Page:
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"The Rutgers Open Access Policy: Implementation Planning for Success"

Posted in Institutional Repositories, Open Access, Self-Archiving on September 8th, 2015

Laura Bowering Mullen and Jane Johnson Otto have self-archived "The Rutgers Open Access Policy: Implementation Planning for Success."

Here's an excerpt:

At Rutgers University, an open access resolution was passed by the University Senate in October, 2012, and was codified in the official Rutgers University Policy Library in October, 2014. All of the work that the authors coordinated to get to the point of passing the policy was only the beginning of making open access a reality at Rutgers. Since the date that the policy has passed, the authors have been leading an implementation effort (using an established timeline) which includes a new web portal for scholarship, as well as developing materials and presentations for various open access policy-focused education and outreach efforts.. . . The authors provide background and a case study to illustrate the implementation efforts underway as Rutgers comes closer to the official date that the policy will go into effect university-wide on Sept. 1, 2015.

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"Accelerating Scientific Publication in Biology"

Posted in Open Science, Publishing, Scholarly Journals, Self-Archiving on July 22nd, 2015

Ronald D Vale has self-archived "Accelerating Scientific Publication in Biology."

Here's an excerpt:

Our analysis suggests that publication practices have changed considerably in the life sciences over the past thirty years. Considerably more experimental data is now required for publication, and the average time required for graduate students to publish their first paper has increased and is approaching the desirable duration of Ph.D. training. Since publication is generally a requirement for career progression, schemes to reduce the time of graduate student and postdoctoral training may be difficult to implement without also considering new mechanisms for accelerating communication of their work. The increasing time to publication also delays potential catalytic effects that ensue when many scientists have access to new information. The time has come for the life scientists, funding agencies, and publishers to discuss how to communicate new findings in a way that best serves the interests of the public and scientific community.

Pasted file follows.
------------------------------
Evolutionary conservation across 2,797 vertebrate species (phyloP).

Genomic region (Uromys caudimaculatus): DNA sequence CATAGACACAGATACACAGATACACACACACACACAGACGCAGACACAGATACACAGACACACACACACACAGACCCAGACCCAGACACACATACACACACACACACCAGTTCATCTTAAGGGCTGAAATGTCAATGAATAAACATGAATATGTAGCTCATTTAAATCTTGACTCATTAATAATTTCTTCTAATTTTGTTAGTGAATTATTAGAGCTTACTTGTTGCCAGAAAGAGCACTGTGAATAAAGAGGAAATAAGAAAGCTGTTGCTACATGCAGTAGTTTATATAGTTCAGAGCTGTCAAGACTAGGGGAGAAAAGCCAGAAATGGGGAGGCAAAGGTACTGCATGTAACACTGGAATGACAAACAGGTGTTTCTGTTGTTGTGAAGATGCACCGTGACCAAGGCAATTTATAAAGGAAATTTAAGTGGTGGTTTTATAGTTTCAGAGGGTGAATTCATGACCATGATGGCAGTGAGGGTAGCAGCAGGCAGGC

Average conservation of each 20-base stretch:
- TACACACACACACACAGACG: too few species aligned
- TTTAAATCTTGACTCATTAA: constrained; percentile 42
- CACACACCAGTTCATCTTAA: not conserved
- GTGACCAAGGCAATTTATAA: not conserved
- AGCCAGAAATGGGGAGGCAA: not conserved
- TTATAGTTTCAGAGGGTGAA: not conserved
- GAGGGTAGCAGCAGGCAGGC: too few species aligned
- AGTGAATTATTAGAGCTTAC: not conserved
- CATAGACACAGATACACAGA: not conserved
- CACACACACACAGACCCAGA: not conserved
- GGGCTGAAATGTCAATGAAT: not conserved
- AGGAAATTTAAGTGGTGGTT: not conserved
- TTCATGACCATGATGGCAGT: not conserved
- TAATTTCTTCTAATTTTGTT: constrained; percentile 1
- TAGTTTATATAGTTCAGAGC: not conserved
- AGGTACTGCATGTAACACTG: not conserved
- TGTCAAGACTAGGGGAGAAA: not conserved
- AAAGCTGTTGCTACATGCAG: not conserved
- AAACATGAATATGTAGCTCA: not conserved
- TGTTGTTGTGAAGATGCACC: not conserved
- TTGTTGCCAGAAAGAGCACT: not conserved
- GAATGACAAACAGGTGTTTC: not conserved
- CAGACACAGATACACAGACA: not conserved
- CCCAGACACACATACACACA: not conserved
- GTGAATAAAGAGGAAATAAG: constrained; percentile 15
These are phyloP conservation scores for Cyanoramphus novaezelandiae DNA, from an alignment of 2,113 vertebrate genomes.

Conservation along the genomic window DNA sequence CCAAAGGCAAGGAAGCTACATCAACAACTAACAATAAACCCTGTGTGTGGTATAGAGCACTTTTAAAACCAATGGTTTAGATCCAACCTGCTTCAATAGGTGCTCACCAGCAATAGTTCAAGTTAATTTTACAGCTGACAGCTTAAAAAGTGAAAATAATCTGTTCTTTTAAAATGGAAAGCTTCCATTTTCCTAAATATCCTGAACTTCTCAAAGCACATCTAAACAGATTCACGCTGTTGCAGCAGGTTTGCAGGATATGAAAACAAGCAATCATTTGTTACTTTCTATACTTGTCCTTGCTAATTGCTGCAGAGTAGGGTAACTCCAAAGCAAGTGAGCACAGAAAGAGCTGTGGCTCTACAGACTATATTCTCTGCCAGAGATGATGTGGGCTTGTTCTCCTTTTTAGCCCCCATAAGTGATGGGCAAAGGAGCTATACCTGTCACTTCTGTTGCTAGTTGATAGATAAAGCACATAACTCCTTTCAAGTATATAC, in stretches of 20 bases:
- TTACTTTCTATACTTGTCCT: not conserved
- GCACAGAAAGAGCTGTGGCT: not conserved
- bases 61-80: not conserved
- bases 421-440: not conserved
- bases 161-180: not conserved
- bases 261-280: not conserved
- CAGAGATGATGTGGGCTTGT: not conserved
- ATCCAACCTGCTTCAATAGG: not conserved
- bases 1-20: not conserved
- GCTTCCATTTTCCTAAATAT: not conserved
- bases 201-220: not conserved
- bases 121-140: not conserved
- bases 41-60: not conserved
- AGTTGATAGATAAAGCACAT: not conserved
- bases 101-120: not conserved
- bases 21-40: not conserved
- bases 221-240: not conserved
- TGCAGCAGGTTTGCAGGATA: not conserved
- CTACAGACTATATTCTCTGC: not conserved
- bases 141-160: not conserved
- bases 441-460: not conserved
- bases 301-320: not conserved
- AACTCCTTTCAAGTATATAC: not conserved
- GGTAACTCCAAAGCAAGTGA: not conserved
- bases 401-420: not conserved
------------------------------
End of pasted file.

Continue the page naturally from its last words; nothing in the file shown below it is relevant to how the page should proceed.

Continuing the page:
See also: "Thoughts on Ron Vale's 'Accelerating Scientific Publication in Biology'" by Michael Eisen.

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Emerald Announces Zero Embargo Trial for Library and Information Science Journals

Posted in Open Access, Publishing, Scholarly Journals, Self-Archiving on July 15th, 2015

Emerald has announced a zero embargo trial for library and information science journals.

Here's an excerpt from the announcement:

Emerald Group Publishing, global publisher linking research and practice, today announces the launch of its Green Open Access, Zero Embargo trial, applicable for all mandated articles submitted to the company's Library and Information Science (LIS) and selected Information and Knowledge Management journals.

This change allows authors to deposit the post-print version of the article into their respective institutional repository immediately upon official publication, rather than after Emerald's 24 month embargo period for mandated articles. . . .

The evaluation of this trial will help to inform future Emerald Open Access initiatives. Emerald will work with its Librarian Advisory Group to assess the impact of the trial, by monitoring the quality and volume of submissions, feedback from authors, and readership figures from both the Emerald platform and institutional repositories.

See also: "Emerald and Open Access."

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"Dutch Universities Start Elsevier Boycott—Will This Be a Game Changer or Will Publisher Profits Remain Unaffected?"

Posted in Open Access, Publishing, Scholarly Journals, Self-Archiving on July 9th, 2015

LSE Impact of Social Sciences has released "Dutch Universities Start Elsevier Boycott—Will This Be a Game Changer or Will Publisher Profits Remain Unaffected?."

Here's an excerpt:

Led by vice chancellors, Dutch universities have recently announced plans for a country-wide boycott of the academic publisher Elsevier. This boycott has the potential to be a significant game changer in the relationship between the research community and the world's largest academic publisher. But how will it affect open access momentum in the UK and around the world? Here we have brought together two expert views on the subject. Danny Kingsley, the Head of Scholarly Communication at University of Cambridge and Steven Harnad, longtime advocate for open access, share their views on what the Dutch boycott can hope to achieve.